Forecourt Trader - 30 years at the heart of the fuel retailing community

Record breakers

01 August, 2004
Keep those accounting records safe...
Page 16 
Virtually the first question most newcomers to running their own business ask us as their professional advisers is “What paperwork do I need to keep, and for how long?” – followed by a long sigh when we tell them that most of their accounting records need to be kept safe for at least six years, and that some paperwork should never be destroyed. Increasingly we are being asked the same question when site operators want to install computerised accounting systems. The basic requirements are the same, although some details are obviously related to the technology in use at any particular time.
First, the need to keep records: Both the Inland Revenue and Customs & Excise have similar requirements. Quite apart from those people running limited companies, where the record-keeping requirements are specifically laid down by company law (and more onerous than for unincorporated businesses), the general principle is that you need sufficient accounting transaction records to support your VAT and tax returns in the event of any query, and that you need some external source documentation to support those records (eg certificates of interest received and tax deducted from bank or building society accounts, dividend vouchers, etc).The authorities make it quite clear that if you don’t keep detailed records two things can happen: you run the risk of incurring penalties for failing to maintain proper accounting records (a potential fine of £3,000 for each year that you fail to keep adequate records), and you may well be assessed as owing more tax than you expected (and be charged interest on any overdue tax), since in the event of an enquiry you’ll have some difficulty proving your sales and expenses figures.Secondly, how do you keep those records? Using a PC-based accounts system is the modern method. OK, but remember that the accounting system should be Revenue and/or Customs approved (most well-known off-the-shelf accounting systems from major suppliers probably are, although ask the supplier before buying other DIY spreadsheet accounting software from the web or from that computer-whizz friend of yours who once studied accounting at college, probably aren’t). Once you have your accounting system installed, how do you keep the records safe? There are now two main ways of doing this.The old, conventional method is to make regular back-up copies of your records, say, at each month-end, onto a floppy disk or CD-Rom, which can then be held somewhere secure off-site. The Revenue and Customs both tell you that whatever system you use to keep the records, they must be accessible at reasonable times and they must be in a form that can be readily converted back to a legible state. Now look at those floppy disks that you’ve saved for the past six years (in your fire/water-proof, magnetically-shielded safe of course) – any of them the old 5.25” ‘floppies’? Yes, that’s right, the bendy ones. Now, where’s the PC that used to have a 5.25” floppy-drive? In fact, chances are that your new PC doesn’t even have the later 3.5” floppy drive either. Getting the picture? Just because you made and protected your back-ups doesn’t mean that you’ll be able to read them later when the technology changes. For that you need major systems investment and the transcription of archived records from one medium to another. We mentioned that there were two ways of keeping your computerised accounting records safe. The more advanced and safer one, now incorporated into the latest versions of our own Manager International accounting and stock system, utilises a database synchronisation technique whereby each day when you run a ‘day-end’, your transactions are copied to a master database held at our head-office.In effect we do a complete daily back-up automatically for you, and our database servers themselves are all hyper-secure, with full off-site back up and alternative ‘disaster-recovery’ facilities should both you and we get struck by that lightning at the same time.The worst-case scenario is that you’d only ever have to recover the latest day’s transactions if you found your office completely empty one morning. Not only do we keep your records safe for you, but you receive your accounting information more quickly too.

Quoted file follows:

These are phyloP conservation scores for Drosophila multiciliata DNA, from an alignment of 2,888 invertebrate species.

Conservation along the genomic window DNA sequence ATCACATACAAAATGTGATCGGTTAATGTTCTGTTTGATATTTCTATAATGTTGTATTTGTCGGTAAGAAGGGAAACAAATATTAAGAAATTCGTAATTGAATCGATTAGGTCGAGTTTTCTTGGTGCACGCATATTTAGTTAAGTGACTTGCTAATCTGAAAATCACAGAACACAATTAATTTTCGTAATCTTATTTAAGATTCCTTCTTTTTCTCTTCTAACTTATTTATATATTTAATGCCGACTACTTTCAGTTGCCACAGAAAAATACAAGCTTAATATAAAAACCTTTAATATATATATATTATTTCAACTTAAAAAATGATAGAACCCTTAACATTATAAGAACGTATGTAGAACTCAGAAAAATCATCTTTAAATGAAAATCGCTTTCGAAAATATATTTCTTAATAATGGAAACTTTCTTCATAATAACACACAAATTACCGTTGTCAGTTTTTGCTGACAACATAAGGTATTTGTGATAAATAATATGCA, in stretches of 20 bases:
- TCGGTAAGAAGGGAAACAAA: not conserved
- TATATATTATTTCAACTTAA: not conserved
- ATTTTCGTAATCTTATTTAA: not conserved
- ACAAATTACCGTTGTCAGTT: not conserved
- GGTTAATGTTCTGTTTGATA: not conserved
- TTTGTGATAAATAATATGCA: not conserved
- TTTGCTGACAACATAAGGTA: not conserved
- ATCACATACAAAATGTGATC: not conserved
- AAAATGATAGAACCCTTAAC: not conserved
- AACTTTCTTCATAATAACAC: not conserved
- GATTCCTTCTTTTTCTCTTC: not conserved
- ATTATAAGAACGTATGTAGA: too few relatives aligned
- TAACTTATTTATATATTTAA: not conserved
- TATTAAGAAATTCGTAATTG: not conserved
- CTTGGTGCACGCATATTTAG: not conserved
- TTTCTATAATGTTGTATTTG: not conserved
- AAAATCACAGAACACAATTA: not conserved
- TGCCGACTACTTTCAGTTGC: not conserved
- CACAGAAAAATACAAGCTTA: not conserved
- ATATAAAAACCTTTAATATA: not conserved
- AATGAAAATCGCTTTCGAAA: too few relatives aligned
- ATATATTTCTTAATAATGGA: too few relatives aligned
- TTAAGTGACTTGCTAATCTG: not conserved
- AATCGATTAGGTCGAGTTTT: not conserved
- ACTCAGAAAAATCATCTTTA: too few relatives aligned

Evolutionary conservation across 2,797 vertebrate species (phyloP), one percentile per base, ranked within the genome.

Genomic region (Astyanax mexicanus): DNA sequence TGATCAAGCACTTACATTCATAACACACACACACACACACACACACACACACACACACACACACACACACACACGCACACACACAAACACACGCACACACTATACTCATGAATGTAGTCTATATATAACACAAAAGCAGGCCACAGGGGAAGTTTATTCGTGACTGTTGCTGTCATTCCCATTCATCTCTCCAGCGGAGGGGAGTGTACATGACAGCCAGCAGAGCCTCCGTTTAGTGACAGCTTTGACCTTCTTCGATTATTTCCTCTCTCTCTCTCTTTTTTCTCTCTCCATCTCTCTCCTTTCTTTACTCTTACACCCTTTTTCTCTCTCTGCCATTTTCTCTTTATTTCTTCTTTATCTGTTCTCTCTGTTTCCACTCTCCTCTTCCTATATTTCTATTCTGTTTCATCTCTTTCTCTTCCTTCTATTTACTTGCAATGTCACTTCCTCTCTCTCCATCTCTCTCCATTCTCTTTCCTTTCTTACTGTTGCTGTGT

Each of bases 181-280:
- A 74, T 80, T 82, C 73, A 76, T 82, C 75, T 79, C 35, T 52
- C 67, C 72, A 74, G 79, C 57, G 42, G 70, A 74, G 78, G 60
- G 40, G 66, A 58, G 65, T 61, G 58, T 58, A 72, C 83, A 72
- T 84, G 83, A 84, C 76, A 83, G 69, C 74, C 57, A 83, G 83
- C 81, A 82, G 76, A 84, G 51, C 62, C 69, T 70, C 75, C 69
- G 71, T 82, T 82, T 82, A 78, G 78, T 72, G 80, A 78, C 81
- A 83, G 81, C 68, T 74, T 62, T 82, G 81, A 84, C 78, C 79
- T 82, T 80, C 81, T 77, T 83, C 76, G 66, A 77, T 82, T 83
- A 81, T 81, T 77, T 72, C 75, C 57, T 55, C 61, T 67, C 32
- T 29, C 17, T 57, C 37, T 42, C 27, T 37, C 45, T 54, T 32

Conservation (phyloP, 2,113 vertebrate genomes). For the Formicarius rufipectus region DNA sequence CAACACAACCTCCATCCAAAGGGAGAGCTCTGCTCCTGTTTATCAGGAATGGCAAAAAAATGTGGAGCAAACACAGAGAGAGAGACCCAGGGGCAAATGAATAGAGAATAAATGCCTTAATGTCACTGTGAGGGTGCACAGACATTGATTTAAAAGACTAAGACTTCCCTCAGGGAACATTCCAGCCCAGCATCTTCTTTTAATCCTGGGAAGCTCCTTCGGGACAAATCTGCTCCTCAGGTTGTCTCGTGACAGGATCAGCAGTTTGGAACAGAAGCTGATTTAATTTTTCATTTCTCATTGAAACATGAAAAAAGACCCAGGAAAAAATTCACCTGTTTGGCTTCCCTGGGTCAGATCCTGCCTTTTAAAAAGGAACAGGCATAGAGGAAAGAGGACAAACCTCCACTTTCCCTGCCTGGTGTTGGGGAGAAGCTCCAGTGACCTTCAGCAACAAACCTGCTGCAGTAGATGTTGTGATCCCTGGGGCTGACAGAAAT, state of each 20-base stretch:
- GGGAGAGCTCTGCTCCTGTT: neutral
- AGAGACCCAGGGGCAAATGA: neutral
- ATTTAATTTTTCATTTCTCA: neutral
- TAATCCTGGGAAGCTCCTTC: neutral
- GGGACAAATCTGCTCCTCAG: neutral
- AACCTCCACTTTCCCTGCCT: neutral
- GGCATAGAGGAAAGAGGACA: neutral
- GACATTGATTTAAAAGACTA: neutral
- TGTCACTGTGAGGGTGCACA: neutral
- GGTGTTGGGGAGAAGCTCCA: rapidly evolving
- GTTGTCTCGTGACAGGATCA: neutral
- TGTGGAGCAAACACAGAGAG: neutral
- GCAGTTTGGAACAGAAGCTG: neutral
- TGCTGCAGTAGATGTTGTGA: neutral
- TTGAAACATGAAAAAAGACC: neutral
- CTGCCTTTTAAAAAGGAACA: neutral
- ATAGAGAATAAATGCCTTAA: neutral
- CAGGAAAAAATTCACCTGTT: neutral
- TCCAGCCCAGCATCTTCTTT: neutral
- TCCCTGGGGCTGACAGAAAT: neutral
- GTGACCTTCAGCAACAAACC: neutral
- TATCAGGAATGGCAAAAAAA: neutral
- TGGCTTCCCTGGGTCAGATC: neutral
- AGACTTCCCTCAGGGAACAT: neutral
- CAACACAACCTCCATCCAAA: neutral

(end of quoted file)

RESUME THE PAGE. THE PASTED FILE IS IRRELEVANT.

• Weekly
    Retail
  • Weekly
    wholesale
  • Daily
    Average
Weekly retail fuel prices: 20 May 2019
RegionDieselLPGSuper ULUL
East135.9360.77140.55130.16
East Midlands135.28141.26129.82
London135.21142.69130.48
North East134.06140.71129.20
North West134.87139.96129.27
Northern Ireland131.95135.90127.71
Scotland135.09139.31129.71
South East135.9463.57142.34130.70
South West135.01139.53129.65
Wales134.52138.23128.74
West Midlands134.83141.89129.64
Yorkshire & Humber134.1257.70141.27129.10

Most read

Following last month's London protests and damage to Shell's UK HQ, do you believe forecourts should be preparing themselves in case of possible attacks by climate change campaigners?